Bottom Line – Physicians should consult a clinical risk management expert for help in developing strategies to decrease the risk of becoming a non-standard physician. Thorough protocols covering documentation, informed consent and communication will all prove invaluable in risk reduction. It’s also important that doctors are honest about their personal bandwidth when it comes to patient load capacity, stamina for extended work hours, overall physical and emotional health and stresses that may be coming from personal circumstances. These factors are important to consider and if not tended to can lead to events that have a long and lasting impact on a doctor’s ability to practice medicine.

Insurers Can Boost Resilience on Cyber

Research by Accenture on the extent of cyber risk suggests how carriers can steel themselves against threats to their IT and cyber security.

Knowing your exposure is always critical. But the Accenture survey, Business Resilience in the Face of Cyber Risk, found just 5% of carriers run simulated attacks and system failures to test their systems’ resilience. Just more than half—52%—of insurance executives surveyed reported that their organizations have produced threat models for existing and planned business operations. Less than half of the executives—47%—map and prioritize security, operational and failure scenarios. And only 14% said they consistently design resilience parameters into the operational models and technology architectures.

The survey also found that just a little more than one-third—38%—of executives “strongly agreed” that their organizations balance spending on iron-clad security measures and growth and innovation strategies. Some 49% “merely agreed,” indicating there is room for improvement in this critical area.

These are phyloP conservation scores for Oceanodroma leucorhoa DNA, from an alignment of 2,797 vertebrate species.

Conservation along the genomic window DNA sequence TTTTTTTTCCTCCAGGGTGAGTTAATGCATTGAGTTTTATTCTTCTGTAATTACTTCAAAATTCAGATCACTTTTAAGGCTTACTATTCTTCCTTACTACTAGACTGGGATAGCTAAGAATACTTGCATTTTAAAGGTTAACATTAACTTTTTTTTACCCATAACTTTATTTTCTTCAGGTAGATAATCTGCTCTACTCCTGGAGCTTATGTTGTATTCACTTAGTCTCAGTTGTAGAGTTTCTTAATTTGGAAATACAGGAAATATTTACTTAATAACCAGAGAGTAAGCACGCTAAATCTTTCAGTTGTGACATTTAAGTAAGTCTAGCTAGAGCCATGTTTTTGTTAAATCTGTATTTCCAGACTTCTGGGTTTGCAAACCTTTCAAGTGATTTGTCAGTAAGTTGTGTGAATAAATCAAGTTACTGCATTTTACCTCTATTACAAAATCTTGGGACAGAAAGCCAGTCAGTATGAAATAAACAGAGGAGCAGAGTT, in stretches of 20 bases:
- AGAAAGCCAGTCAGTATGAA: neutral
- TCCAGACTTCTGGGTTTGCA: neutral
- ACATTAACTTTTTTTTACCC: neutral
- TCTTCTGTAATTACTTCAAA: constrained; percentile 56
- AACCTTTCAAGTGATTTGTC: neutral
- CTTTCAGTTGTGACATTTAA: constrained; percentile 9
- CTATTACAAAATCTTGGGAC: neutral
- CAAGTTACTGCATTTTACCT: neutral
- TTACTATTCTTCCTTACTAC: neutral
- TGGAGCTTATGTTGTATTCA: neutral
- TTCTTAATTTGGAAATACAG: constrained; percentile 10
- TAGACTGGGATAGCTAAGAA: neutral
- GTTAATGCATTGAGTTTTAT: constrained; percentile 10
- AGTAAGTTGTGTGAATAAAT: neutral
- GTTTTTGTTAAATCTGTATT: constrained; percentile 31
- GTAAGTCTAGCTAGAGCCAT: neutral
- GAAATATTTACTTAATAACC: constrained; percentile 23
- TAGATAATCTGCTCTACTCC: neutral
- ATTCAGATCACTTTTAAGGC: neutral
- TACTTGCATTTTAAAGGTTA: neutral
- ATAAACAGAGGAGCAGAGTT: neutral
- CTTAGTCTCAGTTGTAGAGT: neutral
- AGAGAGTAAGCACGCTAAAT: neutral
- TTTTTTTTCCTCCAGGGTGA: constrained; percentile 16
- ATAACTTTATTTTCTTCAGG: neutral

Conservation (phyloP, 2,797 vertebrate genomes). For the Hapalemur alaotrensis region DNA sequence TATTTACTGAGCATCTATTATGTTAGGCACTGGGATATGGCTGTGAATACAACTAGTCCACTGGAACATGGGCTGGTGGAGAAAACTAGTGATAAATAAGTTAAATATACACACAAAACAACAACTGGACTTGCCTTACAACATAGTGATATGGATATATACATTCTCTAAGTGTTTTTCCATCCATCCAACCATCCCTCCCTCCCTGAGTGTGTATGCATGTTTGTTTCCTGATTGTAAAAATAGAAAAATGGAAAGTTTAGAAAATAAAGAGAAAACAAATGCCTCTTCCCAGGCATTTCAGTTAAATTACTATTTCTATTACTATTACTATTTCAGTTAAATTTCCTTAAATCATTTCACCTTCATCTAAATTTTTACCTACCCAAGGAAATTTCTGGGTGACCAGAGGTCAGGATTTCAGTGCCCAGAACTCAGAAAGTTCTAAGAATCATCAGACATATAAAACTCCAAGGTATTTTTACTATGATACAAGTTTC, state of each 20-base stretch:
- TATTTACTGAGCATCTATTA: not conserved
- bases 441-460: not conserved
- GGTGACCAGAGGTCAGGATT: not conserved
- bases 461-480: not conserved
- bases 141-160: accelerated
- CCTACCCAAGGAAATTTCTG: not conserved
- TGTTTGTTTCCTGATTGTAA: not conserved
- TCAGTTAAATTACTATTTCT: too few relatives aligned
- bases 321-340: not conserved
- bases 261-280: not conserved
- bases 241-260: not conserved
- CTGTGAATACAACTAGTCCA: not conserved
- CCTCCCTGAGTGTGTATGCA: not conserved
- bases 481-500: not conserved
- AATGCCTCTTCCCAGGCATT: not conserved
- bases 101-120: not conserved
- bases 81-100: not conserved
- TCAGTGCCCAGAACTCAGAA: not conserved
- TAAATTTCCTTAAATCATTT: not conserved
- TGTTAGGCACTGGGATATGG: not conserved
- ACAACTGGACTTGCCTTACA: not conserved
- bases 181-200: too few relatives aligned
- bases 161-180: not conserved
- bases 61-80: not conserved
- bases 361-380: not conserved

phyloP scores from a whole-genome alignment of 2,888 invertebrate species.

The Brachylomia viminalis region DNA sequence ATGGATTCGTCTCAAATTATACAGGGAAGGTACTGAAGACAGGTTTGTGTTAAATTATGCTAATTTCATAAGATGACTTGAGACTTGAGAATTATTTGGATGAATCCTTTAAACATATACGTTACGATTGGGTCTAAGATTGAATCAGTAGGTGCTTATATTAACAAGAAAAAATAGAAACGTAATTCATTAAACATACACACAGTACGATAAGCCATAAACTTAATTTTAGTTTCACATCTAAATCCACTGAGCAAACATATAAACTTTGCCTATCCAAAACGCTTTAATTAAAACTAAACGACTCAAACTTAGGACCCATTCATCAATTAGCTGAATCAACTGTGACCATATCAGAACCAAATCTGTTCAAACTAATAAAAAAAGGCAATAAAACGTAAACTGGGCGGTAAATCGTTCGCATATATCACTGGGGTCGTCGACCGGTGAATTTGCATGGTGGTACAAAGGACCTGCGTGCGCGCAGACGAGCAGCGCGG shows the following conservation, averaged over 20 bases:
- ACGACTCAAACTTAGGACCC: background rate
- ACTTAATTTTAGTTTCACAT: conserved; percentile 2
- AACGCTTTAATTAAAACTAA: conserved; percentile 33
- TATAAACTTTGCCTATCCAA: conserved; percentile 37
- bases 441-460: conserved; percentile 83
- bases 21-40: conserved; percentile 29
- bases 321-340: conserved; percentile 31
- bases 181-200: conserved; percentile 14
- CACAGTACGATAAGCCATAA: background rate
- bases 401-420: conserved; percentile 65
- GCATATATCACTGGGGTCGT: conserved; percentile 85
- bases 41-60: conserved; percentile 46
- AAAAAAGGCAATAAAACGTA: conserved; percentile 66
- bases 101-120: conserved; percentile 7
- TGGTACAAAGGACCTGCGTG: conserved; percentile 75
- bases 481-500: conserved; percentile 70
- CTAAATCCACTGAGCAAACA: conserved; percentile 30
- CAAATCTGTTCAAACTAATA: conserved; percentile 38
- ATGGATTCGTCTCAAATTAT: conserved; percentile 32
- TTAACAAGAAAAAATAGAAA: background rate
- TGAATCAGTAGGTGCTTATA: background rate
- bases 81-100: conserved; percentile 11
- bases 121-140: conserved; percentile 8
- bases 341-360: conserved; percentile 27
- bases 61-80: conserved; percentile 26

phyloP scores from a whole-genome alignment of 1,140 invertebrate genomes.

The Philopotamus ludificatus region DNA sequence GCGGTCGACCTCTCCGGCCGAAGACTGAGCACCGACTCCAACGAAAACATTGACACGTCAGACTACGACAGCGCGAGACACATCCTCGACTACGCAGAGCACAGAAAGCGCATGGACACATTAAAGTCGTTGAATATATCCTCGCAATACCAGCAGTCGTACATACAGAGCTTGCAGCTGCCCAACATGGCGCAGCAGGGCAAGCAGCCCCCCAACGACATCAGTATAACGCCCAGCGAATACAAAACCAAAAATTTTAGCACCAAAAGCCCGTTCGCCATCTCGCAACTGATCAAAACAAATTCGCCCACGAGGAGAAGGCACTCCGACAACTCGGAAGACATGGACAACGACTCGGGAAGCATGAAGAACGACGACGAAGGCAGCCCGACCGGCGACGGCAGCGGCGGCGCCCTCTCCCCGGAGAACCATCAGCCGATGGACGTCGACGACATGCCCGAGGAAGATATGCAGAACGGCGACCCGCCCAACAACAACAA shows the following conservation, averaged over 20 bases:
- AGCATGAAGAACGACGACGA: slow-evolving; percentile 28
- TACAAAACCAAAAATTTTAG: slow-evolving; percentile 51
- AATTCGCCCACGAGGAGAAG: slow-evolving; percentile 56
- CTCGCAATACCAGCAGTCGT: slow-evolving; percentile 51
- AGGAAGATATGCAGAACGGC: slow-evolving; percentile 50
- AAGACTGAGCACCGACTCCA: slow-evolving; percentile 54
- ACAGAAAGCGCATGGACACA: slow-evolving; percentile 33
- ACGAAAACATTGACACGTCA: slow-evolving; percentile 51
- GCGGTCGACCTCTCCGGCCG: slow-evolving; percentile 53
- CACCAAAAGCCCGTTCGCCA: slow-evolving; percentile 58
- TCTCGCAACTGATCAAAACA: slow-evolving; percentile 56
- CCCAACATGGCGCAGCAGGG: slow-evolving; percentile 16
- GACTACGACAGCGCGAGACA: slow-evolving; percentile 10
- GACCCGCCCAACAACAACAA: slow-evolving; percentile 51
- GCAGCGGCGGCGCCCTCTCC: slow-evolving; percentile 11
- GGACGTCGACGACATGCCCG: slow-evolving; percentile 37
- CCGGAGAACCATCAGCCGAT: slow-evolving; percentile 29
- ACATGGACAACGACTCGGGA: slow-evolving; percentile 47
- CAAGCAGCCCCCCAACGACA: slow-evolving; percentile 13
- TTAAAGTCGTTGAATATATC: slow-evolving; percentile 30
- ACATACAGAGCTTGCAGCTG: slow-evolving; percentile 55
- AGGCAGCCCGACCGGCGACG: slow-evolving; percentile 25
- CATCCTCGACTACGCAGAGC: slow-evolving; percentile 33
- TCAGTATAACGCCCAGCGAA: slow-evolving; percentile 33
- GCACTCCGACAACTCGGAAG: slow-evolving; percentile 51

View the infographic that provides details of the insurance specific results.

Accenture’s 2015 Global Risk Management Study: North American Insurance Report provides more insight on how insurers can better prevent IT failures and cyber security breaches. For example:

  • 50% of respondents “strongly agreed” and 36% more “slightly agreed” that digital presents an opportunity to present the risk function as a business partner.
  • 44% of North American respondents say that their risk management functions, to a great extent, have the necessary skills to understand cyber risk. While that level of confidence was nine points higher than among insurers elsewhere in the world, it demonstrates that the risk functions at more than half of North American insurers either do not have this expertise or have not demonstrated it.

We also suggest insurers consider:

  • Embracing the digital ecosystem—Take advantage of digital capabilities and technologies outside of the enterprise to strengthen strategic decision-making.
  • Managing digitally— Develop the ability to orchestrate, in real time, the myriad internal and external services required for a multi-speed business and IT.
  • Institutionalizing resilience, because it is not a point-in-time initiative—Resilience must be part of the fundamental operating model, engrained into objectives, strategies, processes, technologies and the culture.

To learn more about the study, download Business Resilience in the Face of Cyber Risk (PDF).

‘4-Lanes’ Approach to Work Comp Claims

Claims operations have ascended the value chain from an “island in the stream” technical function into a key facet of the customer value proposition. To handle the growing demands, it’s important to think about work comp claims in terms of four lanes.